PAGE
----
It was shown recently that there is a potential cross reactivity with gluten because of several amino acid sequences that are highly homologous to alpha-gliadin and gamma-gliadin. Such a mechanism might lead to wheat intolerance with its accompanying symptoms, and even trigger Coeliac disease in genetically susceptible people.[16] Furthermore, a placebo-controlled crossover study has revealed that dietary yeast may affect the activity of Crohn’s disease.[17]

Candida produces alcohol and contains glycoproteins, which have the potential to stimulate mast cells to release histamine, and apparent­ly prostaglan­din (PGE2) –inflammatory substances which could cause IBS-like symptoms.[18],[19] Other circumstantial evidence supports the theory of yeasts as a trigger for IBS: Secretory immunoglobulin A (SIgA) is front line in the defence of mucous membranes, especially in the intestine where it is active against infectious agents and certain antigens.[20] At least three different Candida species are able to produce proteases which can degrade: IgA1, IgA2 and SigA.[21] This protease activity can induce polyclonal B-cell response and inflammation. An infection of the intestinal mucosa with Candida might lead to an inactivating of SigA, and inflammation within subgroups of patients with IBS symptoms.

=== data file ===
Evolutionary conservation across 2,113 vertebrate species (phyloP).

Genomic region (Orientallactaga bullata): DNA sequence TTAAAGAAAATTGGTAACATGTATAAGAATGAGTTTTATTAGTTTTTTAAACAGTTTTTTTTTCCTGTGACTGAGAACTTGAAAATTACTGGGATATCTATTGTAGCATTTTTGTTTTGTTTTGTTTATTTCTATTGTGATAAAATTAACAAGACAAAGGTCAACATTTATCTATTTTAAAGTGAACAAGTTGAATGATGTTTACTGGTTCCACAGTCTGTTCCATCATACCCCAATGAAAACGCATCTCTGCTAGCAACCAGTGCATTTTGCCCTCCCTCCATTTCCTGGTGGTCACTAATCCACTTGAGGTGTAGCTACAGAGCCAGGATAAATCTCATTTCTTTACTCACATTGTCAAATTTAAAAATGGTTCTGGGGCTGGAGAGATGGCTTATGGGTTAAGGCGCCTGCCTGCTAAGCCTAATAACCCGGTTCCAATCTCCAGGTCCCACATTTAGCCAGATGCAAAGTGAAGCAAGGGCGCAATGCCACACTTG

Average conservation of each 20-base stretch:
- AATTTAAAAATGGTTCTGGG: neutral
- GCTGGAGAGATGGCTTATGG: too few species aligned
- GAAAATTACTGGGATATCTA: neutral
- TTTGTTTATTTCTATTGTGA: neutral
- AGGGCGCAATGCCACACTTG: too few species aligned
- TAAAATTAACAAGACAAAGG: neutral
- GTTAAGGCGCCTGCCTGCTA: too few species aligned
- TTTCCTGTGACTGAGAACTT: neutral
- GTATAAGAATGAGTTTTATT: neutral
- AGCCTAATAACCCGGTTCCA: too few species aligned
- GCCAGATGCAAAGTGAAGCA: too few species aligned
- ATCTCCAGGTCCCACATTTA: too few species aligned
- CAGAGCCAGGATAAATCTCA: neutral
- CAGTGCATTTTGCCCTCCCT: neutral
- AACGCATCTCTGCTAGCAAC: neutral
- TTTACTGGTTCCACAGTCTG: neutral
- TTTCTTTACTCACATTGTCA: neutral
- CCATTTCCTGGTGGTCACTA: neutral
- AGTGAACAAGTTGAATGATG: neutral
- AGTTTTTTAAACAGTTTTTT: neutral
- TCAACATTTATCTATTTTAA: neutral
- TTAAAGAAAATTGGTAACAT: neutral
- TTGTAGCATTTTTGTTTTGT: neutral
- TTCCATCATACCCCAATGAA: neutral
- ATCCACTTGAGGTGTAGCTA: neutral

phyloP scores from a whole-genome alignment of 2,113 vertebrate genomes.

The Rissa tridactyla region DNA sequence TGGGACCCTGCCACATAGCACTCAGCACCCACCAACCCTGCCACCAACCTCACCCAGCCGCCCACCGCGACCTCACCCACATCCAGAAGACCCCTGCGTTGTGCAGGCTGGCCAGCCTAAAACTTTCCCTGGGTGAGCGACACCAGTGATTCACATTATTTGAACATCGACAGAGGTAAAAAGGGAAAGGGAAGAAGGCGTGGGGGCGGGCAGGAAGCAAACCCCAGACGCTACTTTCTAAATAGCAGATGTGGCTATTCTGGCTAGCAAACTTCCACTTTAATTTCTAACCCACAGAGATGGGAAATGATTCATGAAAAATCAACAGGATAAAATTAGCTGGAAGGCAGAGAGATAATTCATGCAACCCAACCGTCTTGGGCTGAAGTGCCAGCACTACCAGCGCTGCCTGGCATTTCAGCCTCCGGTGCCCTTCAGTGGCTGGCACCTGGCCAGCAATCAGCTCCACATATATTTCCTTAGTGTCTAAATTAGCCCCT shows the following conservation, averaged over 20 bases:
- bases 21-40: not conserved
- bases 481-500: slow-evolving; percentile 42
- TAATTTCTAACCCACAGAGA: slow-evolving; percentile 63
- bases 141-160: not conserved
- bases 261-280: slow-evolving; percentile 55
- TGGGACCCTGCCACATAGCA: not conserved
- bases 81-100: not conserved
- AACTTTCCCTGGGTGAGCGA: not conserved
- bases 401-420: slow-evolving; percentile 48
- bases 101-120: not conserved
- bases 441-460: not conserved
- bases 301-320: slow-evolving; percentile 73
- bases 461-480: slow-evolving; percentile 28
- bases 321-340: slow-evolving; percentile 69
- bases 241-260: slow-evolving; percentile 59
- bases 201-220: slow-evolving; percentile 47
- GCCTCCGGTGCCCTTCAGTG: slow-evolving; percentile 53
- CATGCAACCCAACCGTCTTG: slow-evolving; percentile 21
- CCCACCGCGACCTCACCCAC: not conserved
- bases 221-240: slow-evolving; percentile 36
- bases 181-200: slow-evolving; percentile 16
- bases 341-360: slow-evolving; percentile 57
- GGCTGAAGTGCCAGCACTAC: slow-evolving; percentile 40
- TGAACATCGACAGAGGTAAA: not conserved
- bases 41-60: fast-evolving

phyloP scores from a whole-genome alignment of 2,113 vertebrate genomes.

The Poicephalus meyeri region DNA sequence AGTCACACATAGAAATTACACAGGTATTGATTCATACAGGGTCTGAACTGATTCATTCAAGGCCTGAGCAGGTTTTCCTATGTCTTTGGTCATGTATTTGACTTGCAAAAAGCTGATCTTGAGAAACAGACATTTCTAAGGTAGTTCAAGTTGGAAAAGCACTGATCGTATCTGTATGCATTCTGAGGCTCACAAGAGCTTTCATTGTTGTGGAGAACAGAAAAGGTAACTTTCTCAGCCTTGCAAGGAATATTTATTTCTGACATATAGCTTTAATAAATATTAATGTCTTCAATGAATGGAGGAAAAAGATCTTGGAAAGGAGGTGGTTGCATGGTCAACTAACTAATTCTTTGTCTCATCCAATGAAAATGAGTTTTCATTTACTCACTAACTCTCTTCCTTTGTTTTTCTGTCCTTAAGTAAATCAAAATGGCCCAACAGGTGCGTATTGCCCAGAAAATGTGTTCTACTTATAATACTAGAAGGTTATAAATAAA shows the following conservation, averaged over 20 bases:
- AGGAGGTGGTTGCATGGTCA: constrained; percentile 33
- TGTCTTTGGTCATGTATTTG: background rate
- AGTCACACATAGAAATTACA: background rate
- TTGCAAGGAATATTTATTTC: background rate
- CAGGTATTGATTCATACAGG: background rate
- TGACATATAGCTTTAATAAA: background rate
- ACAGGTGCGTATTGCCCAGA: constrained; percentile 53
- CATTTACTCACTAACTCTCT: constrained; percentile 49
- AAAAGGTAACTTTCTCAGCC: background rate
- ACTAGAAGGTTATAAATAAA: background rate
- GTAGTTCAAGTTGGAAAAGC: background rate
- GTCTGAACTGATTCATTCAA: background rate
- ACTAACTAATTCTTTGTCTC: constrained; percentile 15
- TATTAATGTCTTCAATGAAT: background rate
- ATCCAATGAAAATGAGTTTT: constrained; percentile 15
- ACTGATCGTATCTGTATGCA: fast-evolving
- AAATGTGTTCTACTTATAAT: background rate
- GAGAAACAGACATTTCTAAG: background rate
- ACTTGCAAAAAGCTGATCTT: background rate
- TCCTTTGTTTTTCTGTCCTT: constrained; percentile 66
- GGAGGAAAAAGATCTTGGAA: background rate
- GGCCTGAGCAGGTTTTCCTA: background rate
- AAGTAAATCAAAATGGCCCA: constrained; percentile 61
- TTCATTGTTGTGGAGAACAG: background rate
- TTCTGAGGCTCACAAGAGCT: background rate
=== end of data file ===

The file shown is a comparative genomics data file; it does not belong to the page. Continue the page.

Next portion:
Candida is sensitive to a number of antifungal agents, such as nystatin, which is not absorbed from the gastrointestinal tract after oral administration. It destroys Candida by binding to sterols in the cell membrane, and thereby increasing permeability with loss of cellular contents.

The problem begins when the normal, budding Candida species that we have in our gut – which 90% of babies are born with – actually change forms to the mycelial or hyphae form, which is pathogenic or disease-causing. This only happens when the internal mileau of the gut and other tissues becomes more acidic, either through taking a variety of drugs such as antibiotics – that wipe out the friendly flora of the gut – or through eating very acidic foods such as sugar and other refined products.

It appears that this change in pH can trigger genes in the Candida to begin a pleomorphic change into a stealth organism that is very virulent – if fed with sugar, it can increase itself from 1 to 100 cells in 24 hours. These 100 cells can then produce 100 each in the next 24 hours, and so on. And so by the 4th day we will have 100 million Candida cells – this is really exponential, explosive growth!